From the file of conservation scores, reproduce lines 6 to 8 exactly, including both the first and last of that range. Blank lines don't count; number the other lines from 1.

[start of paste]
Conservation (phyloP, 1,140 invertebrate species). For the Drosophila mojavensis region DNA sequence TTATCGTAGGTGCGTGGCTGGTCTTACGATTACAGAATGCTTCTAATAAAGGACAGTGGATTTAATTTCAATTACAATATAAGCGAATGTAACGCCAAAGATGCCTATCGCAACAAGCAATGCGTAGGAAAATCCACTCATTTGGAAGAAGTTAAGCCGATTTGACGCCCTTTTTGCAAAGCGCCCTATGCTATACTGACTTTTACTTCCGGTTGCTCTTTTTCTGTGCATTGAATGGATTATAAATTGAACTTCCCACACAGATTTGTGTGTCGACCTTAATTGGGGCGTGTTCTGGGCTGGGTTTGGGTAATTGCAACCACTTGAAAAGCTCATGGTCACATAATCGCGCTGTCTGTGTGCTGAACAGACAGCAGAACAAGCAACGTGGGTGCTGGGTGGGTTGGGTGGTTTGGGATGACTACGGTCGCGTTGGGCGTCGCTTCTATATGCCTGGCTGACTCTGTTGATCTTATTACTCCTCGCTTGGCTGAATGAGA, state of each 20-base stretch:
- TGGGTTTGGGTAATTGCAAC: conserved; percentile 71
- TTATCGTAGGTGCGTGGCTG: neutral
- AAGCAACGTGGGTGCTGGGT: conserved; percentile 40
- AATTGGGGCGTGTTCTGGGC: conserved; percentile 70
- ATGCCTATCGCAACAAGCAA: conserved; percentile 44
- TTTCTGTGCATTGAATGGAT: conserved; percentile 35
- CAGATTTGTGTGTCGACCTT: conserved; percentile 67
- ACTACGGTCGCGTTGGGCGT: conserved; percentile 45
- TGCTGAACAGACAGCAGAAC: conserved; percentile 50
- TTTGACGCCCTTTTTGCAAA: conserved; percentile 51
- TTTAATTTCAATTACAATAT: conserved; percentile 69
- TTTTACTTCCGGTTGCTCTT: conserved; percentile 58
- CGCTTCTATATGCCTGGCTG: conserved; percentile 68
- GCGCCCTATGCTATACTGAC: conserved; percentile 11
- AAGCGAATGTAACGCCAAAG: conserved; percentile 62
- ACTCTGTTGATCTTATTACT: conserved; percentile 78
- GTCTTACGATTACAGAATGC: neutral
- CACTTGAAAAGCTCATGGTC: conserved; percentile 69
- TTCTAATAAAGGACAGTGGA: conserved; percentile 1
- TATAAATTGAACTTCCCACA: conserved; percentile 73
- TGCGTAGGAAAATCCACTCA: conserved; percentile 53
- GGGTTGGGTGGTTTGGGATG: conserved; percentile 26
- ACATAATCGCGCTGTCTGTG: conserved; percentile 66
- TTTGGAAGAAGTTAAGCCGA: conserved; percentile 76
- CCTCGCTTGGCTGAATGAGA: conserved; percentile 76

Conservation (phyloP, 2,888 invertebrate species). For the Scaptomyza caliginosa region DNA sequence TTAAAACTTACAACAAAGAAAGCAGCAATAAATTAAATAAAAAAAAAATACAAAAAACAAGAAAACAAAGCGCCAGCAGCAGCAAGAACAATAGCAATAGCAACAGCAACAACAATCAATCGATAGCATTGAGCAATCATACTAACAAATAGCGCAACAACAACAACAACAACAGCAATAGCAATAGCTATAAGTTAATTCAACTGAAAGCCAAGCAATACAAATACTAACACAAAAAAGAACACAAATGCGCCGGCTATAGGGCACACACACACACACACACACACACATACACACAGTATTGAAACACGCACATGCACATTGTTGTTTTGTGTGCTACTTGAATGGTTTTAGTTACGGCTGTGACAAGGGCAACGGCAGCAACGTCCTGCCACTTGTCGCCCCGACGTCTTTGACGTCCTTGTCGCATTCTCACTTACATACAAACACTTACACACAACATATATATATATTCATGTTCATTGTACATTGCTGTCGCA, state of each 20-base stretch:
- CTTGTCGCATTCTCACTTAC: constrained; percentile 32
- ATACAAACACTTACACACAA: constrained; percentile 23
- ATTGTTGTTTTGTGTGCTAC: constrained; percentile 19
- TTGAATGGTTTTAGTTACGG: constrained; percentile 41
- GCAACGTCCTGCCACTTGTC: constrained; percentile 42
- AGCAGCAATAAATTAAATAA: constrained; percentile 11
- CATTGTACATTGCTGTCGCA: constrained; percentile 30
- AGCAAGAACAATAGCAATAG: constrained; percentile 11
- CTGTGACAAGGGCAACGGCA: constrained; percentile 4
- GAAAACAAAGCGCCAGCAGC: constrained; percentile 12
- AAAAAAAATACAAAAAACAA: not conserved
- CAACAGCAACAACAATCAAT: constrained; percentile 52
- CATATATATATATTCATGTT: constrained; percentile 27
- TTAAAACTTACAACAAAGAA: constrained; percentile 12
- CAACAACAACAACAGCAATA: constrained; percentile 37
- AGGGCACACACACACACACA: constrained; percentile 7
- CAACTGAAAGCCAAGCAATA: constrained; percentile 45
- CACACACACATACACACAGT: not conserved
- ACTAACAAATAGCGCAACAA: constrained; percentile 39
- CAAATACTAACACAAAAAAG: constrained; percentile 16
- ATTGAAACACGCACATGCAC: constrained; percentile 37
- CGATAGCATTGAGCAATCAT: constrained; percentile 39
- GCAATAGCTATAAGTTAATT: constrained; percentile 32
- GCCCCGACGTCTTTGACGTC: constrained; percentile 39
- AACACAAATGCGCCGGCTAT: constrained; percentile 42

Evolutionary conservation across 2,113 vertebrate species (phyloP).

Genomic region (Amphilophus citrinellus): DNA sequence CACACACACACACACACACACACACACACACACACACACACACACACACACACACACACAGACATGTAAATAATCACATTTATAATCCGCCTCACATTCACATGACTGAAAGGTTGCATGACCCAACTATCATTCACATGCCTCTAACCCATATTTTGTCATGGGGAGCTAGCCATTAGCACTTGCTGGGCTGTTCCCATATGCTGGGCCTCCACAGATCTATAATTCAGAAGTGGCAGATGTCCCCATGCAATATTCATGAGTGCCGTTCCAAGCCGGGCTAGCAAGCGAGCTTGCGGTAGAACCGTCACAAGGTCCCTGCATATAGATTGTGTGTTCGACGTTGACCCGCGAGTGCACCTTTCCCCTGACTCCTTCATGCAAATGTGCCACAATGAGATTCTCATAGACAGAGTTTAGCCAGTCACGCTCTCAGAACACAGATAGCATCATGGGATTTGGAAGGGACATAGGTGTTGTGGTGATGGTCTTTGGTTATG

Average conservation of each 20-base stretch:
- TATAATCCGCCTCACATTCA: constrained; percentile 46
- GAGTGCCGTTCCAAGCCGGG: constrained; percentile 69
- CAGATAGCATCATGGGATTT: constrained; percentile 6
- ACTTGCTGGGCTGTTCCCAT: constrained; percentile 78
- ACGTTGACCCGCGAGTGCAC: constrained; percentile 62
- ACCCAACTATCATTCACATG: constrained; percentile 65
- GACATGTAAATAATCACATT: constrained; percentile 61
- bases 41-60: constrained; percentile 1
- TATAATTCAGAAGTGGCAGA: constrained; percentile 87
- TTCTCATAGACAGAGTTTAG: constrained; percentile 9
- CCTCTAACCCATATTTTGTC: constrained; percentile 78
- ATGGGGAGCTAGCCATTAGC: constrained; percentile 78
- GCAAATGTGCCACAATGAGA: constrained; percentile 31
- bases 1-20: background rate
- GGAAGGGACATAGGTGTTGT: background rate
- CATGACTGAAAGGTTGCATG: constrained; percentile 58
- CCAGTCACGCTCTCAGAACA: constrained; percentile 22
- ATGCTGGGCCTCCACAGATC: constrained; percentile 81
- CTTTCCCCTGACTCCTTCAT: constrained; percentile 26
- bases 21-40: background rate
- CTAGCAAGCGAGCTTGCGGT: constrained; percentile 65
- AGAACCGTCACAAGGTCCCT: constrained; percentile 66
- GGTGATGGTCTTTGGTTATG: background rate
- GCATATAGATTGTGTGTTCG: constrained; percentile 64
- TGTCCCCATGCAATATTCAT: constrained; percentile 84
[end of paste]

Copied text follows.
- ATGCCTATCGCAACAAGCAA: conserved; percentile 44
- TTTCTGTGCATTGAATGGAT: conserved; percentile 35
- CAGATTTGTGTGTCGACCTT: conserved; percentile 67